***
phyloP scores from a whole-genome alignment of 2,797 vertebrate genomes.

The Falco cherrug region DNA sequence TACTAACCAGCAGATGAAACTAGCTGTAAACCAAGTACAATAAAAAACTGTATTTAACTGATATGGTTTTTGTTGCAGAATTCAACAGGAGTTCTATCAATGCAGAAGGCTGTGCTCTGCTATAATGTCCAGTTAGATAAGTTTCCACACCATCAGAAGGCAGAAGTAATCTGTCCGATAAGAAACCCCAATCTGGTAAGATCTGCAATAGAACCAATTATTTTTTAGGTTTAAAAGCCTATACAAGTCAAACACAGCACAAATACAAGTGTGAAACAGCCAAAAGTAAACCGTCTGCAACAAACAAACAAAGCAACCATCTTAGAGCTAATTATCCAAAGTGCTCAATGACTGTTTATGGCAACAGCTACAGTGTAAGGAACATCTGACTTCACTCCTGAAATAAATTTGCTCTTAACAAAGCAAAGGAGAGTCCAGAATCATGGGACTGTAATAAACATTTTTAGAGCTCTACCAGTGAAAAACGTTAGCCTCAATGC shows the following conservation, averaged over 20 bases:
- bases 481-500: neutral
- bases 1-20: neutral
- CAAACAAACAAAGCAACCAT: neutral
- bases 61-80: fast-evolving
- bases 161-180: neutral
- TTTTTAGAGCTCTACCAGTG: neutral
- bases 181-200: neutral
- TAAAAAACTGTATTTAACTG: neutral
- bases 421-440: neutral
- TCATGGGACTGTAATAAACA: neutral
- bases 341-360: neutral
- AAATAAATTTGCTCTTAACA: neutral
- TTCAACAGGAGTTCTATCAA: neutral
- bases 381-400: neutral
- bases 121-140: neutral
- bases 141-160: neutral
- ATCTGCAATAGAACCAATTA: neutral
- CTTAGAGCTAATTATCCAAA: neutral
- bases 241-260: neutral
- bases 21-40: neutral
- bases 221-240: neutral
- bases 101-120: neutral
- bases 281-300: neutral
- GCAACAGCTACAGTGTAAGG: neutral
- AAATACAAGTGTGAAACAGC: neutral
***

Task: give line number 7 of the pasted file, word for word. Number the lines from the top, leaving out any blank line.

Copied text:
- bases 161-180: neutral